Recently our family visited the Grand Bahamas, one of 32 inhabited islands in the Bahamas. This beautiful island delivered on its name as we had a grand time. With gorgeous light blue ocean waters, nearly white sand, a breathtaking infinity pool overlooking the beach, and the freshest fish dinners, we couldn't have asked for more from our much needed vacation. Quality time with family and a period of rest made this a memory for the books. However, after a week on the island all this beauty was not what captured my heart. It was the local people, their culture and hospitality that filled my hearts and tugged on my spirit.
During our stay we spent hours interacting with the local Bohemian community. We discovered that 70% of the workforce in the Bahamas is connected to tourism. Every day there are hundreds of people going in and out of the country. No doubt, locals are appreciative for the tourism that has given so many of them work. However, I wonder--as I am being served a glass of squeezed orange juice each morning--who that mom or dad left at home that morning to make a very low minimum wage in a country that has a pretty high cost of living. I wonder what the passions are of the person that keeps our room clean each day. I wonder what struggles the lifeguard is going through as they come each day to the beachfront to make sure we all stay safe.
Just like I asked myself, I ask you, do we see--really SEE--the people around us each day? Do we think about the stories of those that serve so endlessly to make life comfortable for many of us?
One of the stories we got to experience during our stay on Grand Bahama Island was from a man named Michael. Ironically he looked like Michael Jackson’s brother - sun glasses, hat and all. But this man, along with many other locals, upgraded our vacation to an experience that we won’t forget. He showed us around the island and shared stories of all that makes it so rich culturally….but often quite poor. He shared with us local experiences we could participate in during our stay such as the “famous” Fish Fry on the beach (or what I call a Bohemian BBQ). But the highlight was hearing Michael's personal story.
This man actually died in a severe motorcycle accident only to see heaven and return to life here on earth. His faith was unshakable and his love for God AND for people was evident the moment you met him. This love for people has created for him a global network of friendship. As a tour guide for the island, it wasn't just a job for him; he took advantage of the opportunity to get to know other people from all over the world and care enough to begin friendships. Unfortunately, a majority of people he met that expressed interest in staying connected did not return any calls after the 3rd attempt (he told my husband three tries was his max). I do know it was their loss. I also know that all trips should be a cultural experience and not just a tourist attraction. Not just for the friendships, and not just for the entertainment, but most importantly for the awareness that is created when you get to know others walking a different life than you.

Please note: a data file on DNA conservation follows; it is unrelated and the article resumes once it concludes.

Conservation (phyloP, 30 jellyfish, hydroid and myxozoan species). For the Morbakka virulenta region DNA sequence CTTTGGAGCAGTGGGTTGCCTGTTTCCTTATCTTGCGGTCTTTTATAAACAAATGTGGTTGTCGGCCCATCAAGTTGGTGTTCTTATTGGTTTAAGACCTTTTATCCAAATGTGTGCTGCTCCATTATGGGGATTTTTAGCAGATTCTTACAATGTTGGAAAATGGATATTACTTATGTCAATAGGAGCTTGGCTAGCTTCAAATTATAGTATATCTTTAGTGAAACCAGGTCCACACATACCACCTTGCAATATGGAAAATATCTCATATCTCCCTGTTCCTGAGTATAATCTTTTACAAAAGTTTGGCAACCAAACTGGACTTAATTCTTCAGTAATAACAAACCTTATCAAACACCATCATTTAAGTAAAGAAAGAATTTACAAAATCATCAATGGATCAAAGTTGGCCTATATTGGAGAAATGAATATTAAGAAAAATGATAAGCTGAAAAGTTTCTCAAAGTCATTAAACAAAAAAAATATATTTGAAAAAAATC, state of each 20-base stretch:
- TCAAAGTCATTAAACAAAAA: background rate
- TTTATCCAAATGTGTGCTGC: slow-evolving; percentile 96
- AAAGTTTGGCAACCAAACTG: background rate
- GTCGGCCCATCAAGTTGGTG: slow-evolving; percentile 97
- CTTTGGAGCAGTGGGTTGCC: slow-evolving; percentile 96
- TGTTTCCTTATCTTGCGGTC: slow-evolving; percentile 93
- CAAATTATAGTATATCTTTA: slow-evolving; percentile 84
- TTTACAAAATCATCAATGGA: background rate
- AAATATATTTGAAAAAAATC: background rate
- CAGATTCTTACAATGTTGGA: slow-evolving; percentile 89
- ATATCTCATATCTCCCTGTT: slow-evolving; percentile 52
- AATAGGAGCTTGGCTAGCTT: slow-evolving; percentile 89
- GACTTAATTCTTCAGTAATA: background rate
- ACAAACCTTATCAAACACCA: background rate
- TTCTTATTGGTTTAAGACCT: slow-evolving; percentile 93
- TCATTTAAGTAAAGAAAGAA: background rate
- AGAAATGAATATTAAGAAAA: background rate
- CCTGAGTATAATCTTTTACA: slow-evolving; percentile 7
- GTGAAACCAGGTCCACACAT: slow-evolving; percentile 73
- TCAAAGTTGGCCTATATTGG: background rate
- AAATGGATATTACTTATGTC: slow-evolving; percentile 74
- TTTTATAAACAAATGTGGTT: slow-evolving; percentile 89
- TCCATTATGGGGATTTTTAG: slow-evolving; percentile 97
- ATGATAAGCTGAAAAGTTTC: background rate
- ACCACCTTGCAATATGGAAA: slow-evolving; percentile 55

I continue to contemplate the joy I saw in the local people especially after I was told how tough life can be for many Bohemians. The kindness and hospitality was notable. Could it be that this poem was written on their hearts about a God who is with them in the midst of it all and they learn to see people as God sees them so it is worth the effort to make them feel special?
Footprints in the Sand
One night I dreamed a dream.
As I was walking along the beach with my Lord.
Across the dark sky flashed scenes from my life.
For each scene, I noticed two sets of footprints in the sand,
One belonging to me and one to my Lord.
After the last scene of my life flashed before me,
I looked back at the footprints in the sand.
I noticed that at many times along the path of my life,
especially at the very lowest and saddest times,
there was only one set of footprints.
This really troubled me, so I asked the Lord about it.
"Lord, you said once I decided to follow you,
You'd walk with me all the way.
But I noticed that during the saddest and most troublesome times of my life,
there was only one set of footprints.
I don't understand why, when I needed You the most, You would leave me."
He whispered, "My precious child, I love you and will never leave you
Never, ever, during your trials and testings.
When you saw only one set of footprints,
It was then that I carried you."